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Tube emergency radio operational

14 January 09 02:41 GMT

A digital radio communications system for the police is now fully operational in all London's Underground stations.

It comes after a London Assembly report in 2006 said poor communication had hampered rescuers after the 7 July 2005 terror attacks on the transport system.

Fire crews and ambulance staff use similar systems, although neither has been fully deployed.

Meanwhile, concerns have emerged about whether the police network will cope with demands during the 2012 Olympics.

The Commons home affairs committee has said the network "struggles" when large numbers of users are concentrated in the same area.

And a security source told the BBC the system could collapse as demand is expected to increase in 2012 by 25-30%.

Experts, however, are preparing to equip Airwave with extra capacity in time for the London Games.

It is understood the deployment of Airwave handsets to all ambulance staff is still taking place.

Fire Brigade units have a system they say works underground and is inter-operable with Airwave.

Effective response

Policing Minister Vernon Coaker said the Airwave system for police had been delivered "ahead of schedule".

He said: "The Airwave system plays a vital part in keeping passengers safe.

"It allows police officers to communicate with each other quickly and safely to ensure an effective response to any incident."

The system, already used above ground, has now been deployed across the network of tunnels and 125 below-ground Tube stations.

Tony McNulty, Minister for London said: "One of the key lessons from the London bombings of 2005 was the need to enhance the resilience of responders' telecommunications systems and communication underground."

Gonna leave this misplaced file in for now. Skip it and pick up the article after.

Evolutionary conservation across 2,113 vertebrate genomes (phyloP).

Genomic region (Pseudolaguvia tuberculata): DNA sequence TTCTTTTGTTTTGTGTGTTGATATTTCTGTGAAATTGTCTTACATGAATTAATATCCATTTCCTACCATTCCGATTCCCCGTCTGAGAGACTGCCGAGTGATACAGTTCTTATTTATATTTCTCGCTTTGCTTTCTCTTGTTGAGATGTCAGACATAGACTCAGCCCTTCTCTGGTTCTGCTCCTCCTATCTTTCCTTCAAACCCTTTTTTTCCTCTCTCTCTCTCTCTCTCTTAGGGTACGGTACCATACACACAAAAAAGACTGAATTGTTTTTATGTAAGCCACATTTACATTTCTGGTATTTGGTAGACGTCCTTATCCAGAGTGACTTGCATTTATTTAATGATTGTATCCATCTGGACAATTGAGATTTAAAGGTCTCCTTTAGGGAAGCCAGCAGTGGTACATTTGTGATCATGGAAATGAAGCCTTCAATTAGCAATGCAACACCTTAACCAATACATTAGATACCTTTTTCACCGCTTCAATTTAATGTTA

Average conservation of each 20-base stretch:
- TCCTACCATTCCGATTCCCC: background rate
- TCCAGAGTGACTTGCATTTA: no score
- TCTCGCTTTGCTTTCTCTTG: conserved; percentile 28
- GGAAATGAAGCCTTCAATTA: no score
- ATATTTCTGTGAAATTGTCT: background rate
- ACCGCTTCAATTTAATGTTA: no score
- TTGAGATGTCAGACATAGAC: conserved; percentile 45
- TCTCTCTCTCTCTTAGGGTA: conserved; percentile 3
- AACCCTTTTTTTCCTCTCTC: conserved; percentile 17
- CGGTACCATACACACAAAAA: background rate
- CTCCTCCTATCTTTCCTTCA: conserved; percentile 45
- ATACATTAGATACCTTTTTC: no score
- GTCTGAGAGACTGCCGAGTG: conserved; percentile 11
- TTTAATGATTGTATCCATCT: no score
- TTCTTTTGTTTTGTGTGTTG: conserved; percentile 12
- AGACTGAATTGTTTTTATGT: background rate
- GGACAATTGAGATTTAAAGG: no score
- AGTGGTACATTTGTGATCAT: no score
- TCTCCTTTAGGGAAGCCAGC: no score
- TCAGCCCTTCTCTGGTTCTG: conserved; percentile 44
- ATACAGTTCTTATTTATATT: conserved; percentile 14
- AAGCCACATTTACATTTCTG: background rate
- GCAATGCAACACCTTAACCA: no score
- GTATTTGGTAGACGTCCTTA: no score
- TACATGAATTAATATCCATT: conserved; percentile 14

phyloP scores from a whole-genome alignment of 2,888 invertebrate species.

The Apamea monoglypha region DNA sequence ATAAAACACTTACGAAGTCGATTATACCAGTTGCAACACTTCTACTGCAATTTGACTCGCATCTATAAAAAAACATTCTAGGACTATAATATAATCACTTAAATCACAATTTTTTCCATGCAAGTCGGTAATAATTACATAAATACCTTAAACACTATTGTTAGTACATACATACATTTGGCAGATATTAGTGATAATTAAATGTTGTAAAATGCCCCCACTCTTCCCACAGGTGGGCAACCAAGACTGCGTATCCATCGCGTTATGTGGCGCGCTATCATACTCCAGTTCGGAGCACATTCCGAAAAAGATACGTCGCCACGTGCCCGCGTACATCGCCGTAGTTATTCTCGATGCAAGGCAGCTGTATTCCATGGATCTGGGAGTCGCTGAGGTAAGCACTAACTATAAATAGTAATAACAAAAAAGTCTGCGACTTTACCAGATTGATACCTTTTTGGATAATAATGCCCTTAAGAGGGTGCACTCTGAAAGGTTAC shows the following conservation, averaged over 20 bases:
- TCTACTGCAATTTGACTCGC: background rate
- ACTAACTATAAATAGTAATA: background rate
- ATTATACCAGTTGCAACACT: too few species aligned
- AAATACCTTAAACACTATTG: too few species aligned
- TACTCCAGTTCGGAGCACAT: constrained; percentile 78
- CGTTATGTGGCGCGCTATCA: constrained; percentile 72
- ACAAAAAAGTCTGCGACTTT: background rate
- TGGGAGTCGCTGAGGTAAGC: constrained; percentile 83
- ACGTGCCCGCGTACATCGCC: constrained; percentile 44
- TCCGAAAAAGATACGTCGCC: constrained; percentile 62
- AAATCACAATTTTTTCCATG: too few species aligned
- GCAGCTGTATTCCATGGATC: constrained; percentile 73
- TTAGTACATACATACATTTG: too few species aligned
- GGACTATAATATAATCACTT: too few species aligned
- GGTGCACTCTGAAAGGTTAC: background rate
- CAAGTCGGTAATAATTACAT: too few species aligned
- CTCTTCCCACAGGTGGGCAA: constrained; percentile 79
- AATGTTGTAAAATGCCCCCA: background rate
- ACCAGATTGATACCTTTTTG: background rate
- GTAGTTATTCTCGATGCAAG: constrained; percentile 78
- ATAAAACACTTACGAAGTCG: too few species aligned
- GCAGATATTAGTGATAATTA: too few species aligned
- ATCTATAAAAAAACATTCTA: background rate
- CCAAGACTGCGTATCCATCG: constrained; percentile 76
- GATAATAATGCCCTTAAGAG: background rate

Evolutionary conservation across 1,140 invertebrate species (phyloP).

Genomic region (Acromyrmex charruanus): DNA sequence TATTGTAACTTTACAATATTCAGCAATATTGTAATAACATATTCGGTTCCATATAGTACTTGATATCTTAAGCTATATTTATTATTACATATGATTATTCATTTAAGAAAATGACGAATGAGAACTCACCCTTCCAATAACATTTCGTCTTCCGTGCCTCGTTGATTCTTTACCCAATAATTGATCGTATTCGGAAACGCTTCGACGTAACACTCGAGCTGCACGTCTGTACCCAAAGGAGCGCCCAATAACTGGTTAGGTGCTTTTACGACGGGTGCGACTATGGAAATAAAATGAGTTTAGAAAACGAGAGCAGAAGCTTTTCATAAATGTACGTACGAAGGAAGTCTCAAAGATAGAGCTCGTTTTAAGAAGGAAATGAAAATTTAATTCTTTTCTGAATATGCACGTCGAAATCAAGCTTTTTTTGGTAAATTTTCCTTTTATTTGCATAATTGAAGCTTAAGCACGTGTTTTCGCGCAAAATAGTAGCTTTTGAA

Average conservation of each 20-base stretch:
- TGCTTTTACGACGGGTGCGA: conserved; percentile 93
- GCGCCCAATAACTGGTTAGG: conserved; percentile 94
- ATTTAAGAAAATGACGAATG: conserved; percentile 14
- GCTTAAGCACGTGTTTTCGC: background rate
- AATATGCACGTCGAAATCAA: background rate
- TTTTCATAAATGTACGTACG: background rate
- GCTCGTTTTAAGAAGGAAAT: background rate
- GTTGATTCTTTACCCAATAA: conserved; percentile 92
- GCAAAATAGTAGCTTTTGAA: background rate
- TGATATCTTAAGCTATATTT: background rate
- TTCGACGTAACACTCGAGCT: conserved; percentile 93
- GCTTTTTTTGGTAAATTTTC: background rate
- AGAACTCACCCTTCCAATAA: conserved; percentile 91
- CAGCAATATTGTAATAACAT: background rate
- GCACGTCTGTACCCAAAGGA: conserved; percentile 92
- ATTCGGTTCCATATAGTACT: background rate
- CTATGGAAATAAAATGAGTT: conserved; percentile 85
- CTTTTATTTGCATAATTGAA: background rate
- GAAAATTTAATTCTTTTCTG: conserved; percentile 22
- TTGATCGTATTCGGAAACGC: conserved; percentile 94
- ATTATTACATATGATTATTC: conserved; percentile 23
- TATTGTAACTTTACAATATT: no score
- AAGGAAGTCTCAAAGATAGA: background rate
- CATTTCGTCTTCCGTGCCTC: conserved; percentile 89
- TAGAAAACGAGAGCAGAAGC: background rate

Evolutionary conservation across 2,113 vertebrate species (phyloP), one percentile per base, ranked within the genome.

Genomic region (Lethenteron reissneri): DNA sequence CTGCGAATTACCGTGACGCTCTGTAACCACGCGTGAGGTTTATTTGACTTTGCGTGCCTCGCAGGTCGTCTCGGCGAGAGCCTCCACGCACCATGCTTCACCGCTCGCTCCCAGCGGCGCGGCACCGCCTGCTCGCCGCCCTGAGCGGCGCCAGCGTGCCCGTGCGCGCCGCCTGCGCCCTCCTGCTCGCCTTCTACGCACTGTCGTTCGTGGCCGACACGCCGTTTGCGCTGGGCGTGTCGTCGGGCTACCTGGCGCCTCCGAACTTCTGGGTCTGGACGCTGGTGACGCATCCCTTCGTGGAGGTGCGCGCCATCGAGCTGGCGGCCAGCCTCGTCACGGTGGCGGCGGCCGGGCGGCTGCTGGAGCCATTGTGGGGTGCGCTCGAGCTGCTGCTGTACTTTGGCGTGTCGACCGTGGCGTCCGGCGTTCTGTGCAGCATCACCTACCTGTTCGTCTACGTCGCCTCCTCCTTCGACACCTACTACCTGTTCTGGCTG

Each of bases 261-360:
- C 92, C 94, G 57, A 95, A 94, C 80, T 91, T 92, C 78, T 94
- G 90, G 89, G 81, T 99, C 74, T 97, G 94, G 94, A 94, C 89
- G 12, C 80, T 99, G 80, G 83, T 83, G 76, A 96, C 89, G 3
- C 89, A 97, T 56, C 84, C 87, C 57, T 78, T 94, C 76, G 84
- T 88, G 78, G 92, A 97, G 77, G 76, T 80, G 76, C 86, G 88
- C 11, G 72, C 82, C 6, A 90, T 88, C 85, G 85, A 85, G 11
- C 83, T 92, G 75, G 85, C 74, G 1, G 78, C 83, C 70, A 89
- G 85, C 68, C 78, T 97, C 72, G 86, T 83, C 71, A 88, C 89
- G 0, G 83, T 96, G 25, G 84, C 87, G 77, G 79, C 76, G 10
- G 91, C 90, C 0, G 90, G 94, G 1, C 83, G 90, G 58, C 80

Only the British Transport Police were able to communicate underground by radio after the terror attacks at Aldgate, Edgware Road, Russell Square and Tavistock Square.

This was despite the fact a report into the King's Cross Underground fire more than 21 years ago had recommended that action was taken to improve the radio system then.

London Underground's own radio system - described as "very old" by the organisation's own managing director Tim O'Toole - also broke down during the response.

Since then, Transport for London (TfL) said it would be investing more than £2bn over 20 years in its Underground digital radio network, called Connect.

Airwave now "piggy-backs" on that digital system and for British Transport Police, removes the need for officers to carry two radios - one for above ground, one for below.

Supt Alex Carson, of the British Transport Police said: "The fact that Airwave provides coverage within the tunnels and not just the stations brings real benefits in terms of officer safety and operational effectiveness.

"When escorting football fans on the Underground officers are no longer out of radio coverage when the train leaves the station.

"This means officers can be deployed to potential trouble spots far quicker than before."

Chief executive of the National Policing Improvement Agency (NPIA), Chief Constable Peter Neyroud, said: "I went down to the deepest point of the Tube, 35 metres below sea level, and I was astonished at how good the sound was.

"It was as good as being stood on the street."

A London Assembly 7 July Review Committee report in 2007 highlighted outstanding issues relating to coverage and timing of the deployment of the Airwave radios.

Chairman of the review committee Richard Barnes said at the time: "Londoners can be reassured that... no-one is being complacent about their ability to respond to such a horrific incident.

"Our report highlights continuing problems with Airwave that need to be tackled."

London's underground network of 270 stations has 249 miles (402km) of track, of which 112 miles (181 km) is in tunnels.

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